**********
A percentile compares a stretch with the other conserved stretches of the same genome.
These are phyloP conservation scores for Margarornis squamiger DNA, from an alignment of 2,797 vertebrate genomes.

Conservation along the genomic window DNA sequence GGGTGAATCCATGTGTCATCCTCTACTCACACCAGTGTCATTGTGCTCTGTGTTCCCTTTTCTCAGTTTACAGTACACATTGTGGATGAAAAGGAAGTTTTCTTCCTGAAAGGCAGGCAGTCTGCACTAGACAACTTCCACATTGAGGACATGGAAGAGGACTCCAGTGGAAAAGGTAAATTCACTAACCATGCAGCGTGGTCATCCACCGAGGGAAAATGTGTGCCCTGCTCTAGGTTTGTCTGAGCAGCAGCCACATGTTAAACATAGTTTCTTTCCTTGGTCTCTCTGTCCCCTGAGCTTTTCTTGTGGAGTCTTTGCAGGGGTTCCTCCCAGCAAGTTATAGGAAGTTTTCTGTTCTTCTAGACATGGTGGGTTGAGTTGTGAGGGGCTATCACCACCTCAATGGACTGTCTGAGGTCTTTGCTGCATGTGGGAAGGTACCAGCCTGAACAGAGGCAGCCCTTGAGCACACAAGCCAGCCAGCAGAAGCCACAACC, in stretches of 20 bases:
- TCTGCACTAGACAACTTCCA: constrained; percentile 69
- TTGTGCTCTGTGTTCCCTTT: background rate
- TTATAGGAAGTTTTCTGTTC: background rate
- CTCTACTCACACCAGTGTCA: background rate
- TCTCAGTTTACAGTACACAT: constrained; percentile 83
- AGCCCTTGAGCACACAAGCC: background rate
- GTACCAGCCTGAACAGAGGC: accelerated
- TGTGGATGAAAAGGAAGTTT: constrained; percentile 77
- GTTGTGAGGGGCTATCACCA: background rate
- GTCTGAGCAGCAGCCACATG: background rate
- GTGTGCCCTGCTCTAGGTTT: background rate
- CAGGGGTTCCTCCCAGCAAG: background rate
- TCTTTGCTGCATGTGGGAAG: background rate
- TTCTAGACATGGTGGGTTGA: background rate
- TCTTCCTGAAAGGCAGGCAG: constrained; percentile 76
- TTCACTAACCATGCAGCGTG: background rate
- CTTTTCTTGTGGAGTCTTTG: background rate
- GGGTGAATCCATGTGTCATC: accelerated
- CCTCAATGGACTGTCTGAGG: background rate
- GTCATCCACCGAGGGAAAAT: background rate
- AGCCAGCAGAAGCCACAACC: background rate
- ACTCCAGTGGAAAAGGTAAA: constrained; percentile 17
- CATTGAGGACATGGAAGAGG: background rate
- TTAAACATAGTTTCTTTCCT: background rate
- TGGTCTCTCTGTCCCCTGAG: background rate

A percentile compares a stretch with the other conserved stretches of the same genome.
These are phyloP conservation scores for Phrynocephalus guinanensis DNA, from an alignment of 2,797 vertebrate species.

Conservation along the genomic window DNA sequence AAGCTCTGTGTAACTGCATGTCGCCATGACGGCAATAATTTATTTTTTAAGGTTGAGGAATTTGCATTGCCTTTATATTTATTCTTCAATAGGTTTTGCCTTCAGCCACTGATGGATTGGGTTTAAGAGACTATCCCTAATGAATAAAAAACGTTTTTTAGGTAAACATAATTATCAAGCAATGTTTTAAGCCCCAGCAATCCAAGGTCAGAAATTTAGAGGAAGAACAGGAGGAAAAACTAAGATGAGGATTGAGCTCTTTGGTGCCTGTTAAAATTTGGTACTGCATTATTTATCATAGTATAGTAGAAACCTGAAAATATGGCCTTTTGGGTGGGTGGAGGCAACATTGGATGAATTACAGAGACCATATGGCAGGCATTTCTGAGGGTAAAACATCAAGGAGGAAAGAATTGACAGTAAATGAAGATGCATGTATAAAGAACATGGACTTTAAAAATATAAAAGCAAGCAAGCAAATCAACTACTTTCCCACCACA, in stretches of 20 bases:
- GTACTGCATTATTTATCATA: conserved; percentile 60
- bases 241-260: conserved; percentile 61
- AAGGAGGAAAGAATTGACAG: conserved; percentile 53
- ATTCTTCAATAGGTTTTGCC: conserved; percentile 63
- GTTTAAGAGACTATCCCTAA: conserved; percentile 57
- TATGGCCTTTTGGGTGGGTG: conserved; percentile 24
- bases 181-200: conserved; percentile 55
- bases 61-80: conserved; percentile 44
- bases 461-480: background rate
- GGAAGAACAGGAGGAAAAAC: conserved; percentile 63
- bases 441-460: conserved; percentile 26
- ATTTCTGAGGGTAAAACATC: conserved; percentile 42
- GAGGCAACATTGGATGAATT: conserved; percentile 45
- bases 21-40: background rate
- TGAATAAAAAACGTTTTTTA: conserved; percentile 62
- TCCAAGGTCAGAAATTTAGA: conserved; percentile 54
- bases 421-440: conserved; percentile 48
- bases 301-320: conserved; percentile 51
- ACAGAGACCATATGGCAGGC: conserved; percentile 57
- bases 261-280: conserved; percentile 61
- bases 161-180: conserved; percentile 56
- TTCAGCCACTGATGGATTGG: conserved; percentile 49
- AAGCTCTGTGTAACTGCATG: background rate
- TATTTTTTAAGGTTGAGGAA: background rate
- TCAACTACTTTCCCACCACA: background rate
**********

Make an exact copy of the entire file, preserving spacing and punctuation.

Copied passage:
A percentile compares a stretch with the other conserved stretches of the same genome.
These are phyloP conservation scores for Margarornis squamiger DNA, from an alignment of 2,797 vertebrate genomes.

Conservation along the genomic window DNA sequence GGGTGAATCCATGTGTCATCCTCTACTCACACCAGTGTCATTGTGCTCTGTGTTCCCTTTTCTCAGTTTACAGTACACATTGTGGATGAAAAGGAAGTTTTCTTCCTGAAAGGCAGGCAGTCTGCACTAGACAACTTCCACATTGAGGACATGGAAGAGGACTCCAGTGGAAAAGGTAAATTCACTAACCATGCAGCGTGGTCATCCACCGAGGGAAAATGTGTGCCCTGCTCTAGGTTTGTCTGAGCAGCAGCCACATGTTAAACATAGTTTCTTTCCTTGGTCTCTCTGTCCCCTGAGCTTTTCTTGTGGAGTCTTTGCAGGGGTTCCTCCCAGCAAGTTATAGGAAGTTTTCTGTTCTTCTAGACATGGTGGGTTGAGTTGTGAGGGGCTATCACCACCTCAATGGACTGTCTGAGGTCTTTGCTGCATGTGGGAAGGTACCAGCCTGAACAGAGGCAGCCCTTGAGCACACAAGCCAGCCAGCAGAAGCCACAACC, in stretches of 20 bases:
- TCTGCACTAGACAACTTCCA: constrained; percentile 69
- TTGTGCTCTGTGTTCCCTTT: background rate
- TTATAGGAAGTTTTCTGTTC: background rate
- CTCTACTCACACCAGTGTCA: background rate
- TCTCAGTTTACAGTACACAT: constrained; percentile 83
- AGCCCTTGAGCACACAAGCC: background rate
- GTACCAGCCTGAACAGAGGC: accelerated
- TGTGGATGAAAAGGAAGTTT: constrained; percentile 77
- GTTGTGAGGGGCTATCACCA: background rate
- GTCTGAGCAGCAGCCACATG: background rate
- GTGTGCCCTGCTCTAGGTTT: background rate
- CAGGGGTTCCTCCCAGCAAG: background rate
- TCTTTGCTGCATGTGGGAAG: background rate
- TTCTAGACATGGTGGGTTGA: background rate
- TCTTCCTGAAAGGCAGGCAG: constrained; percentile 76
- TTCACTAACCATGCAGCGTG: background rate
- CTTTTCTTGTGGAGTCTTTG: background rate
- GGGTGAATCCATGTGTCATC: accelerated
- CCTCAATGGACTGTCTGAGG: background rate
- GTCATCCACCGAGGGAAAAT: background rate
- AGCCAGCAGAAGCCACAACC: background rate
- ACTCCAGTGGAAAAGGTAAA: constrained; percentile 17
- CATTGAGGACATGGAAGAGG: background rate
- TTAAACATAGTTTCTTTCCT: background rate
- TGGTCTCTCTGTCCCCTGAG: background rate

A percentile compares a stretch with the other conserved stretches of the same genome.
These are phyloP conservation scores for Phrynocephalus guinanensis DNA, from an alignment of 2,797 vertebrate species.

Conservation along the genomic window DNA sequence AAGCTCTGTGTAACTGCATGTCGCCATGACGGCAATAATTTATTTTTTAAGGTTGAGGAATTTGCATTGCCTTTATATTTATTCTTCAATAGGTTTTGCCTTCAGCCACTGATGGATTGGGTTTAAGAGACTATCCCTAATGAATAAAAAACGTTTTTTAGGTAAACATAATTATCAAGCAATGTTTTAAGCCCCAGCAATCCAAGGTCAGAAATTTAGAGGAAGAACAGGAGGAAAAACTAAGATGAGGATTGAGCTCTTTGGTGCCTGTTAAAATTTGGTACTGCATTATTTATCATAGTATAGTAGAAACCTGAAAATATGGCCTTTTGGGTGGGTGGAGGCAACATTGGATGAATTACAGAGACCATATGGCAGGCATTTCTGAGGGTAAAACATCAAGGAGGAAAGAATTGACAGTAAATGAAGATGCATGTATAAAGAACATGGACTTTAAAAATATAAAAGCAAGCAAGCAAATCAACTACTTTCCCACCACA, in stretches of 20 bases:
- GTACTGCATTATTTATCATA: conserved; percentile 60
- bases 241-260: conserved; percentile 61
- AAGGAGGAAAGAATTGACAG: conserved; percentile 53
- ATTCTTCAATAGGTTTTGCC: conserved; percentile 63
- GTTTAAGAGACTATCCCTAA: conserved; percentile 57
- TATGGCCTTTTGGGTGGGTG: conserved; percentile 24
- bases 181-200: conserved; percentile 55
- bases 61-80: conserved; percentile 44
- bases 461-480: background rate
- GGAAGAACAGGAGGAAAAAC: conserved; percentile 63
- bases 441-460: conserved; percentile 26
- ATTTCTGAGGGTAAAACATC: conserved; percentile 42
- GAGGCAACATTGGATGAATT: conserved; percentile 45
- bases 21-40: background rate
- TGAATAAAAAACGTTTTTTA: conserved; percentile 62
- TCCAAGGTCAGAAATTTAGA: conserved; percentile 54
- bases 421-440: conserved; percentile 48
- bases 301-320: conserved; percentile 51
- ACAGAGACCATATGGCAGGC: conserved; percentile 57
- bases 261-280: conserved; percentile 61
- bases 161-180: conserved; percentile 56
- TTCAGCCACTGATGGATTGG: conserved; percentile 49
- AAGCTCTGTGTAACTGCATG: background rate
- TATTTTTTAAGGTTGAGGAA: background rate
- TCAACTACTTTCCCACCACA: background rate